Load testing Citrix XML broker

Load testing Citrix XML broker

2014-11-27
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Previously, we encountered performance issues with the Citrix Web Interface due to our user load.  I devised a test using the Microsoft WCAT to hammer the web interface servers.  We found that after removing the ASPX processing limitation, logins were slow and we found that some XML brokers were taking a long time to respond.

I’ve been tasked with finding out why.  The Citrix XML server is a basic web server that takes an XML post, processes it and spits back a XML file in response.  To test the performance of the XML server I created a PowerShell script to send the same XML request that occurs when you login through the web interface.

XML-Test.ps1:


 
The list_of_xml.csv looks like this:
Farm,Broker,Port
farm,wsctxrshipxml1,80
The output of the file looks like so:
11/26/2014 3:34:29 PM,wsctxrshipxml1,80,312.197
11/26/2014 3:34:30 PM,wsctxrshipxml1,80,345.0929
11/26/2014 3:34:31 PM,wsctxrshipxml1,80,255.165
11/26/2014 3:34:33 PM,wsctxrshipxml1,80,294.3027
11/26/2014 3:34:34 PM,wsctxrshipxml1,80,300.1806
The times are in milliseconds on the far right.
Utilizing this information, we can gather how quickly the XML brokers respond and using this as a baseline we can start to load test to see the impact of how quickly the XML brokers will respond.
To do this, we go back to WCAT.  I set my XML.ubr file like so:
I then started the
start “” wcclient.exe localhost
And let it roll.  When monitoring the server the process that takes up the most time is the IMASRV.EXE.  I imagine that is because the XML service is really just a simple web server that accepts the traffic and hands it off to the IMASRV.exe to actually process and gets the response back and sends it back to the requestor.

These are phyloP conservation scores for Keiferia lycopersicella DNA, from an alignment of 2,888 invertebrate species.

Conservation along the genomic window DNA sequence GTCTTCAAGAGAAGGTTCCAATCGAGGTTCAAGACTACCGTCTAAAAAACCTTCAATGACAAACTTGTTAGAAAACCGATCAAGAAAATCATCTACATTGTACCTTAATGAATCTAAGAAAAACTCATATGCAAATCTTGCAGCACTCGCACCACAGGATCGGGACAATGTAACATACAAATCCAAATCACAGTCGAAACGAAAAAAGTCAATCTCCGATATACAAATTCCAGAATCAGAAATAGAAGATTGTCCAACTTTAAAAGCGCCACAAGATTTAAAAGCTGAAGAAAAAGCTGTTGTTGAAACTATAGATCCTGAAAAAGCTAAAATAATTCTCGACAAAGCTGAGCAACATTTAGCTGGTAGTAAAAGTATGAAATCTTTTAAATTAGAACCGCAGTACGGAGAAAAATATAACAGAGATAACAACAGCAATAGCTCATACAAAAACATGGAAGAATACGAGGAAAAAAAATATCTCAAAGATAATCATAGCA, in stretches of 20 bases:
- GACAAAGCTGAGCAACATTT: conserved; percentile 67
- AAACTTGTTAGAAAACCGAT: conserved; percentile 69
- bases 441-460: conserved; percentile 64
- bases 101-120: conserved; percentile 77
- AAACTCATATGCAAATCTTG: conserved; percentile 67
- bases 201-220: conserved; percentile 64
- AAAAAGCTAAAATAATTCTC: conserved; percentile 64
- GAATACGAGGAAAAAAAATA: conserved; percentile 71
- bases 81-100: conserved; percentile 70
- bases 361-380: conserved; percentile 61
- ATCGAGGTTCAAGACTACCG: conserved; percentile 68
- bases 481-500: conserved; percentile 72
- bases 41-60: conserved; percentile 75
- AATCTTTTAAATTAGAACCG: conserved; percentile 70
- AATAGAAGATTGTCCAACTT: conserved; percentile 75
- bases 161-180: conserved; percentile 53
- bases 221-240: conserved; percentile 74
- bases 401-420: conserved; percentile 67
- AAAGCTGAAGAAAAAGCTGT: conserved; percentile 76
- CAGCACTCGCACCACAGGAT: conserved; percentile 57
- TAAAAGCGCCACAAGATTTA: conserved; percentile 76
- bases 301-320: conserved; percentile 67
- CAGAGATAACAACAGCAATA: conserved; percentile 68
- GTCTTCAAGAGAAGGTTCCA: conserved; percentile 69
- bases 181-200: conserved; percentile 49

Started load testing at 11:49:00.  After 40 concurrent connections XML service is responding to requests at 2000ms per request.
With this testing we can now try to improve the performance of the XML broker.  We monitored one of our brokers and made some changes to it and reran the test to see the impact.  The largest positive impact we saw was adding CPU’s to the XML brokers.  The following graphs illustrates the differences we saw:

 

I stopped the graph at around 20,000ms for responding to XML request for the top graph, and the maximum number of concurrent connections for the bottom graph at 3,000ms.  3,000ms would be very high for XML enumeration in my humble opinion, but still tolerable.  On a single CPU system, XML enumeration can only sustain about 12-15 concurrent requests before it tops out, 2 CPU systems do slightly better at 24-28 concurrent requests and 4CPU at 60 concurrent requests.  8 CPU’s and we exceed 3,000ms at 120 concurrent requests.  Ideally, you would keep all requests under 1,000ms, which for 8 CPU is at 30 concurrent sessions, and 21 sessions for 4CPU.  1 CPU can only sustain about 2 concurrent requests to stay under 1,000ms while 2 CPU can sustain about 5 concurrent requests.
Again, this is the same query that the web interface sends when you login to a farm.  So if you have 10 farms and they all take 1,000ms to respond to an XML request you will sit at the login screen for 10 seconds.  Storefront allows parallel requests which would reduce the time to 1 second (potentially) but for Web Interface (and even Store Front), having an optimized XML broker configuration is ideal and, apparently, is very dependent on the number of CPU’s you can give it.  Recommendation:
As many as possible.  Unfortunately, I did not have the ability to test 16 or 32 core systems but for an Enterprise environment, I would try to keep it at 8 as a minimum.

3 Comments

  1. ylzjyu 2016-10-13 9:41 pm

    thanks

    If xa / xd 7.x environment?

    Reply
    • trententtye 2016-10-14 11:26 am

      No, XenApp 6.5

      Reply
  2. Pingback: Citrix XenApp Enumeration Performance – IMA vs FMA load testing – Trentent Tye – Microsoft MVP

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